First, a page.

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ALDER

COMMON ALDER

Alnus glutinosa

Birch Family [Betulaceae]

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category
category8Trees
category
category8Broadleaf
category
category8Deciduous
status
statusZnative
flower
flower8red
flower
flower8green
flower
flower8cream
petals
petalsZ0
type
typeZcatkins
sex
sexZmonoecious

25th March 2016, Velvet Way, Southport, Sefton Coast. Photo: © RWD
  Early in the year the male and female catkins appear whilst the tree is still leafless after Winter. These Alder trees are all growing alongside a ditch with the sea in the distance beyond. The dark-green leaves under the eaves are those of the deadly-poisonous Hemlock Water-Dropwort common around these parts.


25th March 2016, Velvet Way, Southport, Sefton Coast. Photo: © RWD
 The male catkins are a lot longer than the short female ones.


25th March 2016, Velvet Way, Southport, Sefton Coast. Photo: © RWD
   The longish male catkins with last-years mature female 'cones' (black).


25th March 2016, Velvet Way, Southport, Sefton Coast. Photo: © RWD
   The longish male catkins are pale-green at first going through cream and yellowish-green to orange. Last years mature female 'cones' (black).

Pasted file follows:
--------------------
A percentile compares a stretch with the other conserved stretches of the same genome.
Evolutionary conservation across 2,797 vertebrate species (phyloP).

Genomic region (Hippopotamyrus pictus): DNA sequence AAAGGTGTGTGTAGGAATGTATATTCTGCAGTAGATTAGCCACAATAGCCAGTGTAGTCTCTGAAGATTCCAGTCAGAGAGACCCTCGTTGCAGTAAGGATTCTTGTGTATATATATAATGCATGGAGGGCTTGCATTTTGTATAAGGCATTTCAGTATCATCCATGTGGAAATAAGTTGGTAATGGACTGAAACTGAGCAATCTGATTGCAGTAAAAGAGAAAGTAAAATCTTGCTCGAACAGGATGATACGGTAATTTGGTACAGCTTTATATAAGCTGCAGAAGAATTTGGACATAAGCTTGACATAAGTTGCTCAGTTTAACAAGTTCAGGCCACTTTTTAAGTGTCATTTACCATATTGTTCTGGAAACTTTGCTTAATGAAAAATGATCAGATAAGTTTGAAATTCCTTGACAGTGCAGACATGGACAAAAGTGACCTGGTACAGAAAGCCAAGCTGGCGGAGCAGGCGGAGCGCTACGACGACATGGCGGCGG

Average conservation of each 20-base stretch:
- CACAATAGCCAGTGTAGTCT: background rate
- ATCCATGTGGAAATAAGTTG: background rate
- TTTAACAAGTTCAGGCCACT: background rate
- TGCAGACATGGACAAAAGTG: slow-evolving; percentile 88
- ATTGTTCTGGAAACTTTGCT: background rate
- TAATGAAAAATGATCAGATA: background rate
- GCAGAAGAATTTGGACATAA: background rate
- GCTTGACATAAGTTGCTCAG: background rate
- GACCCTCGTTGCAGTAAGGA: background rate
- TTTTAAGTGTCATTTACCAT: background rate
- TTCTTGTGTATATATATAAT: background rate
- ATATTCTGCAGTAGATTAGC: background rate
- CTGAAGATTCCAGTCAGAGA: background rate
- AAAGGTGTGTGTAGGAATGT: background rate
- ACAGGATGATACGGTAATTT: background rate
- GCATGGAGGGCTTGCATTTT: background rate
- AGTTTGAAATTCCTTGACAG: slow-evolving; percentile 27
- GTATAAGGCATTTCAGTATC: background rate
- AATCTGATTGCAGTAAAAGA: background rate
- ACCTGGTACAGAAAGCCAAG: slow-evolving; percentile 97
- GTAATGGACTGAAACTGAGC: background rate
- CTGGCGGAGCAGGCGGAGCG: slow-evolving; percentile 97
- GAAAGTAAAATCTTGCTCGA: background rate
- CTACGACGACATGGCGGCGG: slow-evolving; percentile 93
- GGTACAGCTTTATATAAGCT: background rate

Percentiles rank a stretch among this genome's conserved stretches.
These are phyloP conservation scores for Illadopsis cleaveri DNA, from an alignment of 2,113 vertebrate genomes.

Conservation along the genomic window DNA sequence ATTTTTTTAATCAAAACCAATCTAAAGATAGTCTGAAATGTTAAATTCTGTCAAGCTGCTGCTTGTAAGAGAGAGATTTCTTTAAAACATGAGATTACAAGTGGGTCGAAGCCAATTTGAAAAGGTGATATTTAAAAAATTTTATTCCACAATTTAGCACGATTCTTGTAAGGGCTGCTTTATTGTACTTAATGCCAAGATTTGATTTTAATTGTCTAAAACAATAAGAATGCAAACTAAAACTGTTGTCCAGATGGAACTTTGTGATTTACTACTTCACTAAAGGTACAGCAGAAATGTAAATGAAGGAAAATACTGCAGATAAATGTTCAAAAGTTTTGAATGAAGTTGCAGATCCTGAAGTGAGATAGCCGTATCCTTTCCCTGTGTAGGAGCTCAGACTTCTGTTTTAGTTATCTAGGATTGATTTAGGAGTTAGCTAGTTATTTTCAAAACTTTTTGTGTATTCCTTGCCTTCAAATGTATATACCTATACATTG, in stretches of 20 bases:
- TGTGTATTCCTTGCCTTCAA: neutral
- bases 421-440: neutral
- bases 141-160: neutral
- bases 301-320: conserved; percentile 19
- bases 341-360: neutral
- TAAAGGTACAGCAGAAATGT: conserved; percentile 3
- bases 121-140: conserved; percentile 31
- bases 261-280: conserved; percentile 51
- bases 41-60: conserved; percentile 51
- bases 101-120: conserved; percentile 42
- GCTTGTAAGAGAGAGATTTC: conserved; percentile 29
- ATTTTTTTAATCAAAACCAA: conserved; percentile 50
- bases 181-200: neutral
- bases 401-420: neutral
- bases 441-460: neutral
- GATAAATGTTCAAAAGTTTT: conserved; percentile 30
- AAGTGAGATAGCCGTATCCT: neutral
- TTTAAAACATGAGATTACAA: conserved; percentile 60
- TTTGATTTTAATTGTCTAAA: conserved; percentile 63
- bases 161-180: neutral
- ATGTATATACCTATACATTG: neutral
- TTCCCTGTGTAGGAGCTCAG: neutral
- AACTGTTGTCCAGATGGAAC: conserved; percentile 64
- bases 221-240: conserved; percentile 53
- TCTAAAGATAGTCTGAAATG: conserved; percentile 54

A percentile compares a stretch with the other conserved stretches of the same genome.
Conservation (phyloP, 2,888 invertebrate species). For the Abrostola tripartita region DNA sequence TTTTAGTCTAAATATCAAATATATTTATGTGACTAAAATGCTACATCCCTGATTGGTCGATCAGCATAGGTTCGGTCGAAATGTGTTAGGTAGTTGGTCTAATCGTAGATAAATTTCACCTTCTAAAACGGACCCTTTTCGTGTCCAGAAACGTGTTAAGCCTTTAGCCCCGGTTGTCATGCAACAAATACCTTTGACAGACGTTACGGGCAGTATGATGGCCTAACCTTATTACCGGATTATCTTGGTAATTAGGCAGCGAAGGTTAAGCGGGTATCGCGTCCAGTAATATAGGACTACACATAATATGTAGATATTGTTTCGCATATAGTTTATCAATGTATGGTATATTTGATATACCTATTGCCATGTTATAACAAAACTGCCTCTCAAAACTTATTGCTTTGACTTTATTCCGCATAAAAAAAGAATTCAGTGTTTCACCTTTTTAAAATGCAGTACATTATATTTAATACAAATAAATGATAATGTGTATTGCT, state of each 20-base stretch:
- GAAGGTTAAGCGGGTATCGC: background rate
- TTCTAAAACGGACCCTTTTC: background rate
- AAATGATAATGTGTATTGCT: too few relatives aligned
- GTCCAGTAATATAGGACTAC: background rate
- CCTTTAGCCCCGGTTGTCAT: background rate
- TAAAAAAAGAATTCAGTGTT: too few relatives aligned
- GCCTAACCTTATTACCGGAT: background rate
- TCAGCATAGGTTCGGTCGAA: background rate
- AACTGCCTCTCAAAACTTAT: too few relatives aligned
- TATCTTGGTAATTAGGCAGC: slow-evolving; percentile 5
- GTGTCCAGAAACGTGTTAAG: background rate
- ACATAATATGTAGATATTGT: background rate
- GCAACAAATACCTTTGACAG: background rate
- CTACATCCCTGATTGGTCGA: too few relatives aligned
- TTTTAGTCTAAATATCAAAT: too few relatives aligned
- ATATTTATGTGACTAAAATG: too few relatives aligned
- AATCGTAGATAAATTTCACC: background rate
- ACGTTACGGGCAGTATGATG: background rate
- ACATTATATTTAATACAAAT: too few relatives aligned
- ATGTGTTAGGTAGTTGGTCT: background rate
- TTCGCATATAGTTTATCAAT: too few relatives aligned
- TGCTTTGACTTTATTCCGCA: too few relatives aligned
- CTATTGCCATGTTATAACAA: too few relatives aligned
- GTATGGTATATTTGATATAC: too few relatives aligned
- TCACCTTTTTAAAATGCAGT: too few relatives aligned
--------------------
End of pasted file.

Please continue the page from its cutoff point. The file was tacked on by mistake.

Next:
25th March 2016, Velvet Way, Southport, Sefton Coast. Photo: © RWD
  Last years mature Female 'cones' are hard and woody and come in groups of 3 to 6 which hang from a common stalk. They are between 8 - 28mm long.


25th March 2016, Velvet Way, Southport, Sefton Coast. Photo: © RWD
  Last years mature female 'cones' later open up to release the numerous seeds which are narrowly winged.


25th March 2016, Velvet Way, Southport, Sefton Coast. Photo: © RWD
  This years fresh crop of female catkins and at 1.5cm far shorter than the male catkins. Red at first they turn green before going woody and cone-like over winter and finally turning black when ripened with seeds.


25th March 2016, Velvet Way, Southport, Sefton Coast. Photo: © RWD
  This years fresh female catkins, which consist almost entirely of short red styles tipped with clear stigmas. Interspersing the female flowers are many pale-green rounded 'bracts' which might (?) become the scales in the 'cones'.


25th March 2016, Velvet Way, Southport, Sefton Coast. Photo: © RWD